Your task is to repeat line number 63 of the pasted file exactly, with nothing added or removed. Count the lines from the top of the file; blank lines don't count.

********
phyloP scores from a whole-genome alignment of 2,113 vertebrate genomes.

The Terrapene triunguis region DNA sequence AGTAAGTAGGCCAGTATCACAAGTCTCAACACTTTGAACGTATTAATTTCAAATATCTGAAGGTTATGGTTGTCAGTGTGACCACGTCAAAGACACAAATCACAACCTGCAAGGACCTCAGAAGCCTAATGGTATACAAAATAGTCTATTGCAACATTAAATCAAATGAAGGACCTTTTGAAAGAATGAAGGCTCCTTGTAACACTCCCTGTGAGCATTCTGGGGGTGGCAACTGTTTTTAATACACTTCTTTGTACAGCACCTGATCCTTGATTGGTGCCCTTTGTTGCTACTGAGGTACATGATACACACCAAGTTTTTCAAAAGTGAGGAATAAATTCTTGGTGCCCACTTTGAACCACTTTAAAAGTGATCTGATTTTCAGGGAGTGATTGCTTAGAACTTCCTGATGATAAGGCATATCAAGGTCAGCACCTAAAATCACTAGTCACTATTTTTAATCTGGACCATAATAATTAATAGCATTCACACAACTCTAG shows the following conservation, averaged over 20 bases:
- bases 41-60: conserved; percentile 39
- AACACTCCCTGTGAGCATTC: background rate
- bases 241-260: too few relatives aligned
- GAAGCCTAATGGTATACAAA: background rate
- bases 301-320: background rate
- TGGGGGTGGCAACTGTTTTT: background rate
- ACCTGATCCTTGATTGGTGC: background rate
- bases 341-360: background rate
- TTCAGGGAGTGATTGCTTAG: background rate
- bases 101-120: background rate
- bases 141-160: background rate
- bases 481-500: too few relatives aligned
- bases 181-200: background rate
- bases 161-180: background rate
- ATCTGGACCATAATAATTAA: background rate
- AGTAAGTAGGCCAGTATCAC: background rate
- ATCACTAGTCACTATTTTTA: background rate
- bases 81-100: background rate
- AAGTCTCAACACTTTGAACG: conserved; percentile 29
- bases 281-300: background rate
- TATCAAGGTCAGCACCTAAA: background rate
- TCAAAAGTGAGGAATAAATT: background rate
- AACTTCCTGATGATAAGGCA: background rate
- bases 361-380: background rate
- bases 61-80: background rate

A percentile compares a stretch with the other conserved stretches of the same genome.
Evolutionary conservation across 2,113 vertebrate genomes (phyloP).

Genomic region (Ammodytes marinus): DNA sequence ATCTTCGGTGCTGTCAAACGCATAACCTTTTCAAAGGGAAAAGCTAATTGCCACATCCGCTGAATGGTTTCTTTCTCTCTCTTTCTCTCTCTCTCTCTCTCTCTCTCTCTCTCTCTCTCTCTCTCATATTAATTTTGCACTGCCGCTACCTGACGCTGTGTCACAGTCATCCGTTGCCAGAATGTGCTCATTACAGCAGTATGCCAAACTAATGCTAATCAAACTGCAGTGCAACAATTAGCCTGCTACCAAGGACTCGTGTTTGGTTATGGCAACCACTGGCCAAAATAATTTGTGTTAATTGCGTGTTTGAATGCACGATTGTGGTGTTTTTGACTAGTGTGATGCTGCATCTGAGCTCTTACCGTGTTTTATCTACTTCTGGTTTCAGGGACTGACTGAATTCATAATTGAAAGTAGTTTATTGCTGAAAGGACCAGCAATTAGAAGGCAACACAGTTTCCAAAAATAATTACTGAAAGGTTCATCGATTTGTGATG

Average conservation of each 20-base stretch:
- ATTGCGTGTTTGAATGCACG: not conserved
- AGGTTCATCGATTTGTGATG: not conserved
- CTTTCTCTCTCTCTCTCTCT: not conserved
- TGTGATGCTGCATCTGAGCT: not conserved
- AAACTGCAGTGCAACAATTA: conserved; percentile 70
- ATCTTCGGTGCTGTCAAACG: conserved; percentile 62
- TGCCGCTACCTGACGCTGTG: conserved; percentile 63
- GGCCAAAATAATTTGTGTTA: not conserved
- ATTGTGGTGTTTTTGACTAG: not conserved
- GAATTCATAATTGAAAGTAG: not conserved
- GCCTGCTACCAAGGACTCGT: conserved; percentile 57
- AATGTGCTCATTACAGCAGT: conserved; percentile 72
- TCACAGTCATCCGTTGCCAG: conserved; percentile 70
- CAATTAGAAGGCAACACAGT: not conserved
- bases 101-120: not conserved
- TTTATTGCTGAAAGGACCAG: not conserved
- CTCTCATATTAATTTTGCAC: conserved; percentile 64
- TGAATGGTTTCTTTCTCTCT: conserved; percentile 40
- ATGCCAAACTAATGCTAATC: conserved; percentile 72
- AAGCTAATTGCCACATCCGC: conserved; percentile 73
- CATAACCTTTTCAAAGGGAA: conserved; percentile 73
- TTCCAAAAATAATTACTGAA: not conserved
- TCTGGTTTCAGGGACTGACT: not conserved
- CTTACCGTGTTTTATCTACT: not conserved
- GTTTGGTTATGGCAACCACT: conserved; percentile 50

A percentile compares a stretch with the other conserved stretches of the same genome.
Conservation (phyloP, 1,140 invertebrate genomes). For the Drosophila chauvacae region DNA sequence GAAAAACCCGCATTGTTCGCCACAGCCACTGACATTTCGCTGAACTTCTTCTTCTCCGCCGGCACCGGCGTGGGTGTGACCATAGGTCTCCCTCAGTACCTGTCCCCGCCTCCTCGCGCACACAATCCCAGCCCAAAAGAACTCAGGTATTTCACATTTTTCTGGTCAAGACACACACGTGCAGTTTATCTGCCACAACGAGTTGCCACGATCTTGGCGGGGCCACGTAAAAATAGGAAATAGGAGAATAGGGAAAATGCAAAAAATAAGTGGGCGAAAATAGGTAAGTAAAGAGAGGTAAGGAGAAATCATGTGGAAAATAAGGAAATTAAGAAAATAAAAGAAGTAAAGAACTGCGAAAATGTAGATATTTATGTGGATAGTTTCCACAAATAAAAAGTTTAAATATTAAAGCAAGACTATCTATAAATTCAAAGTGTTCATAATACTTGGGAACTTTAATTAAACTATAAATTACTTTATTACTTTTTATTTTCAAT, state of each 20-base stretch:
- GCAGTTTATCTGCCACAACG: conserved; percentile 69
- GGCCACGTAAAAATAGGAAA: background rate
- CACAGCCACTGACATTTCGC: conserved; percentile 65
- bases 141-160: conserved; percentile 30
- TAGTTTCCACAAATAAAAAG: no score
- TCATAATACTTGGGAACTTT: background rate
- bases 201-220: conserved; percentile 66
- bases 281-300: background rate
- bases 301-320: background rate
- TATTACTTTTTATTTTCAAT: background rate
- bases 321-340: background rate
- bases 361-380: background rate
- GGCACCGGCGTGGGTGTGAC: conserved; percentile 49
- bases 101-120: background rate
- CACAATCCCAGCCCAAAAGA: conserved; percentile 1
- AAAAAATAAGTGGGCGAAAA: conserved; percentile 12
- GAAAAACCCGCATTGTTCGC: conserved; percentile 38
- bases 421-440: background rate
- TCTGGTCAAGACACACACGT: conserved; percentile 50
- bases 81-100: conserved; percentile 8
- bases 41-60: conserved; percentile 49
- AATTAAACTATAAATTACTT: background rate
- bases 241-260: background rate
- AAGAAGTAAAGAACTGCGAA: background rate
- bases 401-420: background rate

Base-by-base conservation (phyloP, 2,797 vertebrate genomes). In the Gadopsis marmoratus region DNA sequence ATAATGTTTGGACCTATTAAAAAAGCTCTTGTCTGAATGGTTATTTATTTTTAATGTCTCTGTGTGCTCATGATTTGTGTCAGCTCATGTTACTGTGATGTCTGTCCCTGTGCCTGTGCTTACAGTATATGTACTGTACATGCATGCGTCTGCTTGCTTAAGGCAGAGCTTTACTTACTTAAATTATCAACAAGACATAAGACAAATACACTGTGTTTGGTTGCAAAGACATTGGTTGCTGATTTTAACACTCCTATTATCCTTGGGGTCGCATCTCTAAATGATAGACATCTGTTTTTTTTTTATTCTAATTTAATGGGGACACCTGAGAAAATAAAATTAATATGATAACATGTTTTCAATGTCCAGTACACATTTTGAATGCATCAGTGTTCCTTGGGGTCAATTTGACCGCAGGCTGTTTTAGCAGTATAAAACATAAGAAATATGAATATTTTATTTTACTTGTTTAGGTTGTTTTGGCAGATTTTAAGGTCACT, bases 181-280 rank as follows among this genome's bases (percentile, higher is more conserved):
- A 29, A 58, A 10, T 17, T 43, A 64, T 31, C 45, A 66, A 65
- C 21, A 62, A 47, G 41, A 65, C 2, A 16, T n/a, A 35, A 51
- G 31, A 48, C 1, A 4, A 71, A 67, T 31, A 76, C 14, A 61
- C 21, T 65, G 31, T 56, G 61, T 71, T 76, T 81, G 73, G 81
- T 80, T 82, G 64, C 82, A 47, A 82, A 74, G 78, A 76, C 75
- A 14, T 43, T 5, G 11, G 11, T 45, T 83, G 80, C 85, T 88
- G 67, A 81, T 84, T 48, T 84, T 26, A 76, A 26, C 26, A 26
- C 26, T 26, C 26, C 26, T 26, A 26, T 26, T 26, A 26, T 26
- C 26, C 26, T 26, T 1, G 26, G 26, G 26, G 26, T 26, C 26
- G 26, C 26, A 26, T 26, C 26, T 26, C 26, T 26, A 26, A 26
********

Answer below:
- TAGTTTCCACAAATAAAAAG: no score